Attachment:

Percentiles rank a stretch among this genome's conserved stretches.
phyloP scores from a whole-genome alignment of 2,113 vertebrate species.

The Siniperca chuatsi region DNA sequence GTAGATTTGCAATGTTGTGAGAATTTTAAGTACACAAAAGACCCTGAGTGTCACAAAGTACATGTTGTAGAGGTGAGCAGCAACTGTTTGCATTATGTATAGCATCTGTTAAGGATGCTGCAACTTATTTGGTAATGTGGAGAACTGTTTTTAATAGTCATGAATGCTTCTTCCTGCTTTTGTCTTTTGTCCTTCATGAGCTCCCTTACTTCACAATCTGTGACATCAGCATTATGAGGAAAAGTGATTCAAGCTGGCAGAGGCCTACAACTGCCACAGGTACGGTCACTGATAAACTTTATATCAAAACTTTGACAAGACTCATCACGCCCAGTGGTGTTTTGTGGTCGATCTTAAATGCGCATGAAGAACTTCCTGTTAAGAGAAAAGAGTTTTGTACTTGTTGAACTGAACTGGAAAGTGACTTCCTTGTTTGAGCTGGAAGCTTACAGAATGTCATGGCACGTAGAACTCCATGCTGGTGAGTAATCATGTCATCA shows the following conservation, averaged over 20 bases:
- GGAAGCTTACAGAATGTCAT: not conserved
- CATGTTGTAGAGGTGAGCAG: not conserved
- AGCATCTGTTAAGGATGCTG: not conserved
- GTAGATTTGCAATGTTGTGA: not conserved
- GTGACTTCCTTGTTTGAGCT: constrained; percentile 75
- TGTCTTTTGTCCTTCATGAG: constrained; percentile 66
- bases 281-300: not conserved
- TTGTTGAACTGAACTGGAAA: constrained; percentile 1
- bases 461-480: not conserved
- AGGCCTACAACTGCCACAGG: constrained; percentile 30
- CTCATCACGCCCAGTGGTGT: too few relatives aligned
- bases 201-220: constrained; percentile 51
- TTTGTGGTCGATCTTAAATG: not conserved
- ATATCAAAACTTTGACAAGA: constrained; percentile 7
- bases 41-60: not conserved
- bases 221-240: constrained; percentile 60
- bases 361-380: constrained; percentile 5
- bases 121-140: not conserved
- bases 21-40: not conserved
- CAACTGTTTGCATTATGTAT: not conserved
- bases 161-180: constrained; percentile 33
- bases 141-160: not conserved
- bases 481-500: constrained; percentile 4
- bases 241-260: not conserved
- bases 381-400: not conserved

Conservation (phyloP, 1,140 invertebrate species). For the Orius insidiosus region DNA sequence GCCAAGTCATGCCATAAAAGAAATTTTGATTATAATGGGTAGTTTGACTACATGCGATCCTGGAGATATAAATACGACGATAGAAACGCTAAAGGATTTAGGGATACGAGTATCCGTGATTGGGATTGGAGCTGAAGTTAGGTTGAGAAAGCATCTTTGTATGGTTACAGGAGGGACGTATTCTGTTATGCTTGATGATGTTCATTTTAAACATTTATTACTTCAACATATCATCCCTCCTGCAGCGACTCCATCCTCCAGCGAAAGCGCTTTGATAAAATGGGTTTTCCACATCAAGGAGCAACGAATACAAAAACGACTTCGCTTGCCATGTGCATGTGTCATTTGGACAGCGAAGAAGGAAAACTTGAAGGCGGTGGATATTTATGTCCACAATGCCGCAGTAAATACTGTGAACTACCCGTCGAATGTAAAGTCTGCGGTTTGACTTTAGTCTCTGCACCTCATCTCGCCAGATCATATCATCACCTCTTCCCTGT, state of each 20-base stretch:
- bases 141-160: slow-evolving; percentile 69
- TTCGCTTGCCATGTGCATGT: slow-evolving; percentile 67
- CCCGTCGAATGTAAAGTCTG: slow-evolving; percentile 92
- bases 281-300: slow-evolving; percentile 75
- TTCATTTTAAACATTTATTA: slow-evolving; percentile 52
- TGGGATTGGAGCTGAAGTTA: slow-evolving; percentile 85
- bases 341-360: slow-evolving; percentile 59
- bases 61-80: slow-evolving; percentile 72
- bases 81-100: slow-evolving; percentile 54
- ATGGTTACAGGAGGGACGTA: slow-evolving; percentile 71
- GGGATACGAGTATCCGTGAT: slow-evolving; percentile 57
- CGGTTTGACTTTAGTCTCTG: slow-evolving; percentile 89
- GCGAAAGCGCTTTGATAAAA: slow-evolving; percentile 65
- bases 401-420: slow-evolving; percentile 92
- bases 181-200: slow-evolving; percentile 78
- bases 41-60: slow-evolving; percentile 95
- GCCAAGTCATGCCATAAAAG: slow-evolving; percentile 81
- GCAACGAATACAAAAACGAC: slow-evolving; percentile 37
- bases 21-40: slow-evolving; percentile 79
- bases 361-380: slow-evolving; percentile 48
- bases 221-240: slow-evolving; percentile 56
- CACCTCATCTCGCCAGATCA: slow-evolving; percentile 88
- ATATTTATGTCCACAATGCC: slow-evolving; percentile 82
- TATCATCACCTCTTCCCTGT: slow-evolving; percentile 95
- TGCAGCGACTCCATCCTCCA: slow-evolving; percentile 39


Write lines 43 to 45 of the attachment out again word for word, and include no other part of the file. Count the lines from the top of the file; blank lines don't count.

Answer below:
- bases 401-420: slow-evolving; percentile 92
- bases 181-200: slow-evolving; percentile 78
- bases 41-60: slow-evolving; percentile 95